Emerging food companies get their chance to shine at Mazars’ food and beverage forum

The pitch was easy: It’s like Keurig for cocktails.

So said Reid Rosenthal, co-founder of Herb & Lou’s Infused Cubes — one of the emerging companies that was on display at the Mazars Food & Beverage Forum last week at the Pleasantdale Chateau in West Orange.

“We have a special blend of seasonings that we infuse into ice cubs,” he told a small crowd gathering around his table, trying example of drinks created with tequila, vodka and rum. “You add a premium liquor and you have a premium drink.”

Rosenthal’s story was similar to the eight other companies on display.

Each has a creative idea for a food and beverage product, each is in a different stage of its growth — and each was looking to learn ways to improve from some of the industry’s sharpest minds, in attendance at the annual event.

Rosenthal said Herb and Lou’s, which sells at Home Goods and Tuesday Morning and some various liquor outlets across the state and into the Philadelphia market, is starting to gain some traction.

Now in his third year in business, Rosenthal said he expects to do a quarter of million dollars in revenue this year and double that in 2019.

“Our goal is to continue to gain distribution,” he said. “It’s a tough product, because you really need to teach people what it is.

“So, when we got into some big stores right off the bat, we didn’t have the national exposure yet, so they didn’t know how to sell the product. We got into Total Wines right away. Large order. They sold out, but it took them longer than it would like.

“Now, we’ve been in national magazine and won awards. We’re hoping that, over time, as people understand what it is, it will gain more traction.”

Exposure is what Chuck Walkley was trying to get for his months-old company, Kings & Queens, which sells flavored Antioxidant Adaptogen Teas infused with Chaga mushrooms he says are far more powerful than traditional antioxidants, such as pomegranates.

Walkely just launched Kings & Queens in Millstone, but, as a serial entrepreneur, he knows the deal: Distribution is key.

He’s currently in independent stores, but he’s confident distribution will grow as the word goes out.

For starters, he said, the tea tastes nothing like mushrooms — adding that he sells three flavors: lemon, peach and raspberry blackberry.

And he’s convinced his tea does something no other drink can do: “It’s a stress reliever,” he said.

Nicolas Wooller, vice president of Nocca, is trying to take gnocchi mainstream.

His first goal, he said, is to convince people it’s not a pasta — even though that is how it usually is marketed.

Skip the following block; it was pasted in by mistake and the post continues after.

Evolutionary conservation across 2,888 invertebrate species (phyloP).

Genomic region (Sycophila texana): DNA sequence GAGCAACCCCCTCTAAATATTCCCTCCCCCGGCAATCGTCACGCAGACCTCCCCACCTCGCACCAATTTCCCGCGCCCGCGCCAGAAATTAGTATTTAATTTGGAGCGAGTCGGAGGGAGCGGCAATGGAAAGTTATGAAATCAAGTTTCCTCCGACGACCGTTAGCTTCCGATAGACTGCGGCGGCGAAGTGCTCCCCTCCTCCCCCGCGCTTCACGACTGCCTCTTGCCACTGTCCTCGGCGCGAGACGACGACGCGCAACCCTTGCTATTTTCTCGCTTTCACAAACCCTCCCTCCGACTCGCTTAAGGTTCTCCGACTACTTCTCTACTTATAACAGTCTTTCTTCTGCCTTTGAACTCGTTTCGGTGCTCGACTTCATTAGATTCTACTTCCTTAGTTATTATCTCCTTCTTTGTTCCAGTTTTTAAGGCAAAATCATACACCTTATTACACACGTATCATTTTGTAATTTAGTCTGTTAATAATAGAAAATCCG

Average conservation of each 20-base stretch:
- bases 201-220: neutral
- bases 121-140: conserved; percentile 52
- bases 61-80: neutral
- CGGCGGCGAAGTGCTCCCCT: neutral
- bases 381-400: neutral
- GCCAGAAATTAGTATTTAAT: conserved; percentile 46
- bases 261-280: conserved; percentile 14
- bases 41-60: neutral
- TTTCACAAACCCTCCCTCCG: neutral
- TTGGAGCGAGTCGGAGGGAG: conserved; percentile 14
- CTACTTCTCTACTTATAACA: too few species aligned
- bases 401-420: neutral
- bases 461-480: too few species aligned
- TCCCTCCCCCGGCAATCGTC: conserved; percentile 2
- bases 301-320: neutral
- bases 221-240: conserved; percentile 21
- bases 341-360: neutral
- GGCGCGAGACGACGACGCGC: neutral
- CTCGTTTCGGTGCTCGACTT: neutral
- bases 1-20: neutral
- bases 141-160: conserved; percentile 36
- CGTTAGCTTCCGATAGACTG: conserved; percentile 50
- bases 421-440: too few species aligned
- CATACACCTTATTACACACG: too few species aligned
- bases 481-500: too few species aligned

“It’s a product based in potato, not wheat,” he explained. “We want to be the first brand focused solely on gnocchi.”

Nocca launched out of its Moonachie headquarters in November, and already has found a spot in Kings and in a national distribution network.

Not bad for a startup.

Some of the exhibitors were past the startup stage and were looking for increased exposure and assistance as they grow.

Sandeep Agarwal, who founded Pure Indian Foods with his wife, Nalini Agarwal, has found a market selling ghee, which Sandeep Agarwal describes simply as an organic substitute for butter that’s better tasting and better for you.

“The new philosophy is the more good fat you eat and the less carbs you eat, you lose weight,” he said.

“You can just use it as butter as an oil or as spread. So, you can cook with it, fry with it, sautee with it or put it on butter as a spread. If you try it, I guarantee you’ll never go back to anything else.”

The Princeton Junction-based company has found success, as it is in Whole Foods in the New Jersey-New York market and in more than 400 independent stores across the country, Agarwal said.

Ghee, he boasts, is made only from grass-fed cows and is free of GMO.

Agarwal said ghee is a family recipe — but a family recipe passed down for generations.

“The company is 10 years old in the United States, but 127 in India,” he said.

While all the products at the forum were from Jersey, not all of the ingredients in the products were.

Virginia Cocktail Peanuts uses peanuts from Virginia, but the company is headquartered in Wall and the product is packaged in Red Bank.

“Our founder, Mary Vaden, is from Virginia,” Creative Director Lee Teevan said. “She raised her family in New Jersey and wants to stay in New Jersey, but she wants the world to know just how good Virginia peanuts are.”

Teevan says the company is 10 years old and does much of its business through e-commerce, hotels and corporate giving.

“We sell to gift stores, boutiques and hotels all over the country,” she said. “We just got into the Four Seasons in Washington, D.C. Our product is perfect for minibars.”

In the end, one company was judged the winner by all those in attendance.

This year, that award went to Kings & Queens.